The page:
Mutual relationships between the unemployment rate and the unemployment duration in the Visegrad Group countries in years 2001–2017
Research background: The most important indicators that describe the situation on the labour market are the unemployment rate and the unemployment duration. If both these indicators are high, then the human capital deteriorates. Therefore, it seems justified to analyse the mutual relationships between them.
Purpose of the article: The article aims at finding the relationships between the unemployment rate and the unemployment duration, and checking if the mutual courses of these two indicators in the Visegrad Group countries are connected with each other.
Methods: The business cycle clock methodology will be used to analyse the relationship between the unemployment rate and the median unemployment duration. Next, the similarity of the course of these two indicators will be analysed by means of the Pearson product-moment correlation coefficient and the Dynamic Time Warping (DTW) technique.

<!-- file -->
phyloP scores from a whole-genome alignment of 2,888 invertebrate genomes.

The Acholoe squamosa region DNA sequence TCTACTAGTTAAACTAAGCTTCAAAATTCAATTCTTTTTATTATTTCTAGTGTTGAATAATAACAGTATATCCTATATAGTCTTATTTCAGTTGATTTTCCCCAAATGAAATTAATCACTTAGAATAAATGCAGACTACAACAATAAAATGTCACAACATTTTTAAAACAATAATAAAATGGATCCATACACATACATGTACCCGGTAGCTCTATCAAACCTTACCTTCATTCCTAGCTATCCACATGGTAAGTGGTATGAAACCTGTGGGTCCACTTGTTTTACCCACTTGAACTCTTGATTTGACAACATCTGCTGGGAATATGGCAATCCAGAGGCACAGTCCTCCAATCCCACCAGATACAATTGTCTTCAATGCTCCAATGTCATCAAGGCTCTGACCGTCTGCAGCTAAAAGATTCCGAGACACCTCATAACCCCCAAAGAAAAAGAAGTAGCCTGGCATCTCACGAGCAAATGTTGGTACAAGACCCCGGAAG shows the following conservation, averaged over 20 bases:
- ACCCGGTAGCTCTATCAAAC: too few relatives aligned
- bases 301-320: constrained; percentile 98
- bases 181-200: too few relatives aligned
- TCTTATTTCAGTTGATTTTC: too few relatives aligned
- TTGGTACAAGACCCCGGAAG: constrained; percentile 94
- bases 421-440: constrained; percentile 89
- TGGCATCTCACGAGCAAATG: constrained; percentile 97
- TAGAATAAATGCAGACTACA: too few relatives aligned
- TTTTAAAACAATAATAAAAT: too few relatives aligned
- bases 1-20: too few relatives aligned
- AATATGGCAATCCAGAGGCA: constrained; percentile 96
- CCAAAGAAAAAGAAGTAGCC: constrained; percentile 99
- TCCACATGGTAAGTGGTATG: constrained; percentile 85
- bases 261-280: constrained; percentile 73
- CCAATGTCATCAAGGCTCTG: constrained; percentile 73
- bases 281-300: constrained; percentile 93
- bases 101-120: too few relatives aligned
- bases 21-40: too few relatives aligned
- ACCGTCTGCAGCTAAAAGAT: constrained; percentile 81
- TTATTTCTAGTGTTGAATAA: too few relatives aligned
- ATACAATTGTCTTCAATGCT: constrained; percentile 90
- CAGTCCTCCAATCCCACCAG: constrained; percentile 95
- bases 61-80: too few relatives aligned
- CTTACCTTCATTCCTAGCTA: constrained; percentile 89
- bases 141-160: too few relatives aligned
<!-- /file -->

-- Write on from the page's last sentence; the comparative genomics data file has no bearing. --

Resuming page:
Findings & Value added: Amongst the analysed countries, Czechia, Poland and Slovakia were, to a certain degree, similar with respect to the mutual course of the unemployment rate and the unemployment duration. Until the peak of the financial crisis in 2009, the unemployment rate and the unemployment duration decreased. During the next years, the unemployment rate was increasing and after 2-3 years it was followed by the increase of the unemployment duration. The situation improved after the year 2013 — both indicators were decreasing. In Hungary, on the contrary, the unemployment rate was increasing or steady until 2012, and during the following years it started to decrease. However, the course of the unemployment duration was completely different than in remaining countries. The value added of the article is application of the business clock cycle and the Dynamic Time Warping technique in finding the relationships and similarity of courses between the unemployment rate and the unemployment duration.
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